One of the big changes from Xandros 1 to 2 is that the 'Xandros Update' package manager utility has been merged into "Xandros Networks." It's clear to me -- having seen both systems -- that this is Xandros' version of the Lindows "Click'n'Run." When you launch Xandros Networks, it connects to their server and downloads a list of applications you can install. You're presented a menu tree including "Installed Applications," "New Applications," "Application Updates," and "Shop." One very nice feature is that the Application Updates page displays "Critical" and "Security" updates that you should download for your system...rather like Windows Update, but with a much shorter list of packages. (On the downside, I need to download 60 MB worth of updates to get the Debian kernel security fix. Ouch.)
New Applications are displayed in a menu that parallels the Launch->Applications menu. When you select an application, a brief description of it appears in another panel...and then a single click on the "Install" button will download the application, install it, and add it to the Launch menu. This is so like Lindows...and so easy to use. (I think Xandros actually has a cleaner user interface.) Also like Lindows, Xandros is starting to sell non-free applications, like Opera, in the "Shop" category. This is still in its infancy, but certainly deserves to be encouraged.
You can also elect to install packages from the supplied CD-ROMs, or from other servers (such as the Debian project server). I haven't tried loading from Debian, but I did load the scanner program from the CD-ROM. (This isn't installed by default.) This procedure is not entirely obvious; you need to read the manual to learn how to change package sources. It's clear that their favored procedure is for users to download from their server...but for dial-up users like me, the CD-ROM is a blessing.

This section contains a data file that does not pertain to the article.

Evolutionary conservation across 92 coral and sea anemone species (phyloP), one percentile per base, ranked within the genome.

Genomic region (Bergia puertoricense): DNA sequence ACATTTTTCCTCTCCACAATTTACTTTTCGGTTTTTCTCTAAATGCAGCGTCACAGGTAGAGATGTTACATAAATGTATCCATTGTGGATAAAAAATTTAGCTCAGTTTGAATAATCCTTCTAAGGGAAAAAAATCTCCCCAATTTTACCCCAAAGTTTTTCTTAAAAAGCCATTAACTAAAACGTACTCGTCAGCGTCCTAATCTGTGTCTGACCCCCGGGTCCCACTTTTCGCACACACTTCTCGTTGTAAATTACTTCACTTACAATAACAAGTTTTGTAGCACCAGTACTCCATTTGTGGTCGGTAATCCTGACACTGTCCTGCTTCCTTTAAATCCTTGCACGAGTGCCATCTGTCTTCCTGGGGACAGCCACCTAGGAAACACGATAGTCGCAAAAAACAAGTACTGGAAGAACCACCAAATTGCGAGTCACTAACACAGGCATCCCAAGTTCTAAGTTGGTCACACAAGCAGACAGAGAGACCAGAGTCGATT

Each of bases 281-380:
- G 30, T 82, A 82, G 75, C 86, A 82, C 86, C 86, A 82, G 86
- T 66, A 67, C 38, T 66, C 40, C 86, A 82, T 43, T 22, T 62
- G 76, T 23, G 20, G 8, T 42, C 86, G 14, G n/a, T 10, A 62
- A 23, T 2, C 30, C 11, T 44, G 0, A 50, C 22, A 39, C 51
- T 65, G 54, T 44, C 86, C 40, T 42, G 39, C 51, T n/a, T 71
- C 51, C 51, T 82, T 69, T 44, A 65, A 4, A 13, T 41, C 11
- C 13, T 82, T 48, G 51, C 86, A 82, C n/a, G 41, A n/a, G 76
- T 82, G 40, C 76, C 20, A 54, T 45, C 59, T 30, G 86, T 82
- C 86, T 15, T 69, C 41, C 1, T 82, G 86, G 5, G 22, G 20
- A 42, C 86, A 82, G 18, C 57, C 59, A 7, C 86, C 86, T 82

Some other changes from Xandros 1 to 2: the Archiver, FTP and CD-Writer (X-CD-Roast) applications are gone. These functions have been merged into the file manager. I'm of mixed feelings about this. It should be lovely to be able to copy files via FTP the same as local files. But this feature is badly documented (I had to read the Xandros forum) and somewhat limited (you cannot chmod a remote file). Many Xandros users seem to be installing gFTP.
The CD Writer application strongly resembles Windows programs like Adaptec's Easy CD Creator. It's much easier to use than X-CD-Roast, but with somewhat less flexibility. A good choice for new users, but "power" CD-R users may feel limited.
When using Windows I was happy to be able to ZIP (or TAR) files by selecting them in the file manager and then right clicking, or to expand an archive by double-clicking it. I think I'm going to like this feature of the Xandros file manager (they do seem to be catering to ex-Windows users).
Xandros 2 is also using the CUPS printing system. I'm happy to report it configured correctly for our Deskjet 612c right away.
The upshot: Xandros 2 can easily replace Windows 98. (I've never used Win ME, 2000, or XP, so I can't compare them.) In every category -- OS installation, hardware detection, application program installation, and system maintenance -- I think Xandros is easier to use. Support for older hardware is bothersome, and you'll need a faster CPU and more RAM than Win98 requires, but support for newer hardware may actually be better (I'm thinking of our USB devices here). Certainly for the forseeable future, Linux will lag behind Windows in device drivers; but not far behind...the fact that Xandros could auto-configure flawlessly for a stock HP computer is truly impressive.
If you have a recent computer -- say, 800 MHz or faster -- and you need an 'easy' desktop Linux, Xandros 2 would be an excellent choice.